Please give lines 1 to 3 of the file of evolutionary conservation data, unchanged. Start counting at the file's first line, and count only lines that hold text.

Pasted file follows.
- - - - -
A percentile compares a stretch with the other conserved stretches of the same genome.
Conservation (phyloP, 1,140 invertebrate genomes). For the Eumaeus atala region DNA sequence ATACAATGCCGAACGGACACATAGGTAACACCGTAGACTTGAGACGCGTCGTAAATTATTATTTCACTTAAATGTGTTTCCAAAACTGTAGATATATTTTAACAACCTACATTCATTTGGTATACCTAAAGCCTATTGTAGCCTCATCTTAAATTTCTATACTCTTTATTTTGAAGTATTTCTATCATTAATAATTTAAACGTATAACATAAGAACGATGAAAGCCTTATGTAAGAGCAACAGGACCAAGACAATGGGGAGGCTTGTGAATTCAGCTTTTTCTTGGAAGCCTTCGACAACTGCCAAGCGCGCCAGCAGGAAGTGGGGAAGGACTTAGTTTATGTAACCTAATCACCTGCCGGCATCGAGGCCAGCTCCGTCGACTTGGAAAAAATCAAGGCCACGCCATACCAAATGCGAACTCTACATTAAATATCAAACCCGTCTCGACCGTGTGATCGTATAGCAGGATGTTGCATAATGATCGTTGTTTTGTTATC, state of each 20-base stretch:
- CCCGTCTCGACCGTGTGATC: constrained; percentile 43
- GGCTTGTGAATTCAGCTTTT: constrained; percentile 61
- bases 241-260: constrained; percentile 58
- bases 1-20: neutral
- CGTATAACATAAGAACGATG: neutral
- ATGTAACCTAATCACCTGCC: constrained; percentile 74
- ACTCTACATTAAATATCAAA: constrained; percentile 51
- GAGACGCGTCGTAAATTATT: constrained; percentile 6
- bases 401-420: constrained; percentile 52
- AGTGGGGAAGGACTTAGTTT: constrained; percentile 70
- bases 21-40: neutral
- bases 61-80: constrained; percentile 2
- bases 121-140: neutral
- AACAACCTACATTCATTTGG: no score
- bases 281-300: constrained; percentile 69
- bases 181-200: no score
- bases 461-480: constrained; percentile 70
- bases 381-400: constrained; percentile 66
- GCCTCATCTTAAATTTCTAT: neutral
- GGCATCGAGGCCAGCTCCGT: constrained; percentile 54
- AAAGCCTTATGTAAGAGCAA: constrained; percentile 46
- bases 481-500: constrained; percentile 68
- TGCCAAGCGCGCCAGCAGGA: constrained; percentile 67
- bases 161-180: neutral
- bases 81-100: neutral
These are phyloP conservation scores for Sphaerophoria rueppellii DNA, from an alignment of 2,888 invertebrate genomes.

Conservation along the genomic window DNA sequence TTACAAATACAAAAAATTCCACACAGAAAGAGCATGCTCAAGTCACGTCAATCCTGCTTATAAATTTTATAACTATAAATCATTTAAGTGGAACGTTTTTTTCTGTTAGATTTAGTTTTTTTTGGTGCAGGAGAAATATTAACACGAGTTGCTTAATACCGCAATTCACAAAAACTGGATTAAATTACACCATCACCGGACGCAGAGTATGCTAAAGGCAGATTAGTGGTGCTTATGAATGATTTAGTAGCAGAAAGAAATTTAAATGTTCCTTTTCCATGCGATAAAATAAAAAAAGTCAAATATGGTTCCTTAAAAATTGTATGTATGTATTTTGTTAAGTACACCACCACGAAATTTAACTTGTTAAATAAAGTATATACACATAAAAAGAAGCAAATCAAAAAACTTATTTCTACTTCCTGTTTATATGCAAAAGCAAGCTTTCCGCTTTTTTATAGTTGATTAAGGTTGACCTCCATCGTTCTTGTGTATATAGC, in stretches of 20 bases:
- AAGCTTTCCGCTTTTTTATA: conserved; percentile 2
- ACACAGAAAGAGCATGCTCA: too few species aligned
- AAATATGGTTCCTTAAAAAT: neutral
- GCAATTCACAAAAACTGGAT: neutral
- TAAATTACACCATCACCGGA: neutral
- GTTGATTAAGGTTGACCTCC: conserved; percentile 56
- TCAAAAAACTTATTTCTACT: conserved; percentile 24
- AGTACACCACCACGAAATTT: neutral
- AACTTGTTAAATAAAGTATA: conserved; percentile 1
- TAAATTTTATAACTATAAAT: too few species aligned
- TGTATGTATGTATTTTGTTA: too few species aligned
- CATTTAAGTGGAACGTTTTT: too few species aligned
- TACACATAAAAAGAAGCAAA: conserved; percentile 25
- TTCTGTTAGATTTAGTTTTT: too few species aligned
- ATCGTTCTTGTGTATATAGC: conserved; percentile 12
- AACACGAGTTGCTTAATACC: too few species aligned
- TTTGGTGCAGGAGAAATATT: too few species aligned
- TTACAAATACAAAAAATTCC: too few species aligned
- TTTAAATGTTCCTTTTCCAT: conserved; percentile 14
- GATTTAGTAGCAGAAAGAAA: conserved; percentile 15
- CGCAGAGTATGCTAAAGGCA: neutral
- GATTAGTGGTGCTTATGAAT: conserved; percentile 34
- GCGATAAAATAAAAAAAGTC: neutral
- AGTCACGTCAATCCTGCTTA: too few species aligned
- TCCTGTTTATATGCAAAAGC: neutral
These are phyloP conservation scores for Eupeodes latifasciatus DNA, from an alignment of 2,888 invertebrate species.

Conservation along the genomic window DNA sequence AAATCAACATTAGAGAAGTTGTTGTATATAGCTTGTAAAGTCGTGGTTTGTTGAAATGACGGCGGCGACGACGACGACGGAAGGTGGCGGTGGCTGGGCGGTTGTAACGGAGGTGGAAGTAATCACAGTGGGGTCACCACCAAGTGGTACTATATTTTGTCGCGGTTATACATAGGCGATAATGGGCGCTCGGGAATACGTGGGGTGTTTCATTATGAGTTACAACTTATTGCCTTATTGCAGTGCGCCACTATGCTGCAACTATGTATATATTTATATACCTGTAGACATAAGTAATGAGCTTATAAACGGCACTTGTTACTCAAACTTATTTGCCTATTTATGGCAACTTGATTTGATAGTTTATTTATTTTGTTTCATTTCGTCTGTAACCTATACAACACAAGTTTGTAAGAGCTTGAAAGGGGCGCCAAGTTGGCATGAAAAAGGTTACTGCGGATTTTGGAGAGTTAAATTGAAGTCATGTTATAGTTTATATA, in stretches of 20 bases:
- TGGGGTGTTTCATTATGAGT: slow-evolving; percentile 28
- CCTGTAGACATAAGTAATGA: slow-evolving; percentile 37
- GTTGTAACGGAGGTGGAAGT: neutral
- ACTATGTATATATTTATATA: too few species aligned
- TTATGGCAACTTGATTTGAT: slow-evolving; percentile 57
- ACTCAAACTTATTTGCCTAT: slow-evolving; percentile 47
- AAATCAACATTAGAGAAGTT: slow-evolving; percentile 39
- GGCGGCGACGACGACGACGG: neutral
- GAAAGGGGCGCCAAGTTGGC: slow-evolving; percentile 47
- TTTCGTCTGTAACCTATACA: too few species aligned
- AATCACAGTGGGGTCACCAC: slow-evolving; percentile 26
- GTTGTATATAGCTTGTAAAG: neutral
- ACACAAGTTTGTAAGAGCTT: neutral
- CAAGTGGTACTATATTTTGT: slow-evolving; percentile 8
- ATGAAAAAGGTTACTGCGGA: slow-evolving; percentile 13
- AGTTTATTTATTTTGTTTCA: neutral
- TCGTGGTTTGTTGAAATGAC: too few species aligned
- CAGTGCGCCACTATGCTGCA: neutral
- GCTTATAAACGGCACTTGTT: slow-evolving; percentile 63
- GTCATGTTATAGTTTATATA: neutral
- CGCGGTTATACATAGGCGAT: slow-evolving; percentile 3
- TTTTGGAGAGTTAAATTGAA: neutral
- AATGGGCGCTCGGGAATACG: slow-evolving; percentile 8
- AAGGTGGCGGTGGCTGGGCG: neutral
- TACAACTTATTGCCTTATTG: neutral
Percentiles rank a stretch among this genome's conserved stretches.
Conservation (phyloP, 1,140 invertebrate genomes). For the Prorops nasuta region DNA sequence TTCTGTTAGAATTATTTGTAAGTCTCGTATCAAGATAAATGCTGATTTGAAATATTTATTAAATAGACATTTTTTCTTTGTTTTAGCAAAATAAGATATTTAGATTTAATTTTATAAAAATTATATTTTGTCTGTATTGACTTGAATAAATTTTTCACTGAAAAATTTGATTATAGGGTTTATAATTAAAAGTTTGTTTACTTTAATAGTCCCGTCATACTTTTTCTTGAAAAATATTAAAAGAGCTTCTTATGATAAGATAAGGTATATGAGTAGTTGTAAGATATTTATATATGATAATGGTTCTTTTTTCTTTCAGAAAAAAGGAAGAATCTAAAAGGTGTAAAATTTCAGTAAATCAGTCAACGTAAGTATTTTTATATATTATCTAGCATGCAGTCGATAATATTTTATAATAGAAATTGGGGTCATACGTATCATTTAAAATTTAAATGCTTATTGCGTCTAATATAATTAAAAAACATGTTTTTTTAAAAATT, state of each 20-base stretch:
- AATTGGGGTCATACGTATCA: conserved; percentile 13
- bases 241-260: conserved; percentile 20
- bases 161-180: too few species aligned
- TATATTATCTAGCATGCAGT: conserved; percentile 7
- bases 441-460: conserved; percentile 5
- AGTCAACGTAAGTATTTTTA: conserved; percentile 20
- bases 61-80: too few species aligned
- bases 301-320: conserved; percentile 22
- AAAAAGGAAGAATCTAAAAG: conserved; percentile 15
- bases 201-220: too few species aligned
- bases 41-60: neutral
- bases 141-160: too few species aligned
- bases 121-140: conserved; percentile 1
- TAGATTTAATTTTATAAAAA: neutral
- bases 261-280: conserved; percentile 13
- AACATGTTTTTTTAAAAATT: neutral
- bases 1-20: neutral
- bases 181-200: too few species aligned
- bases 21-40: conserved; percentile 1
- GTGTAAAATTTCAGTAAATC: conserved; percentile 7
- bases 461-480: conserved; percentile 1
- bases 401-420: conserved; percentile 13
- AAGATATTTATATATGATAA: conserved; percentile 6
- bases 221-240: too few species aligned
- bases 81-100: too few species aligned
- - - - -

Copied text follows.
A percentile compares a stretch with the other conserved stretches of the same genome.
Conservation (phyloP, 1,140 invertebrate genomes). For the Eumaeus atala region DNA sequence ATACAATGCCGAACGGACACATAGGTAACACCGTAGACTTGAGACGCGTCGTAAATTATTATTTCACTTAAATGTGTTTCCAAAACTGTAGATATATTTTAACAACCTACATTCATTTGGTATACCTAAAGCCTATTGTAGCCTCATCTTAAATTTCTATACTCTTTATTTTGAAGTATTTCTATCATTAATAATTTAAACGTATAACATAAGAACGATGAAAGCCTTATGTAAGAGCAACAGGACCAAGACAATGGGGAGGCTTGTGAATTCAGCTTTTTCTTGGAAGCCTTCGACAACTGCCAAGCGCGCCAGCAGGAAGTGGGGAAGGACTTAGTTTATGTAACCTAATCACCTGCCGGCATCGAGGCCAGCTCCGTCGACTTGGAAAAAATCAAGGCCACGCCATACCAAATGCGAACTCTACATTAAATATCAAACCCGTCTCGACCGTGTGATCGTATAGCAGGATGTTGCATAATGATCGTTGTTTTGTTATC, state of each 20-base stretch:
- CCCGTCTCGACCGTGTGATC: constrained; percentile 43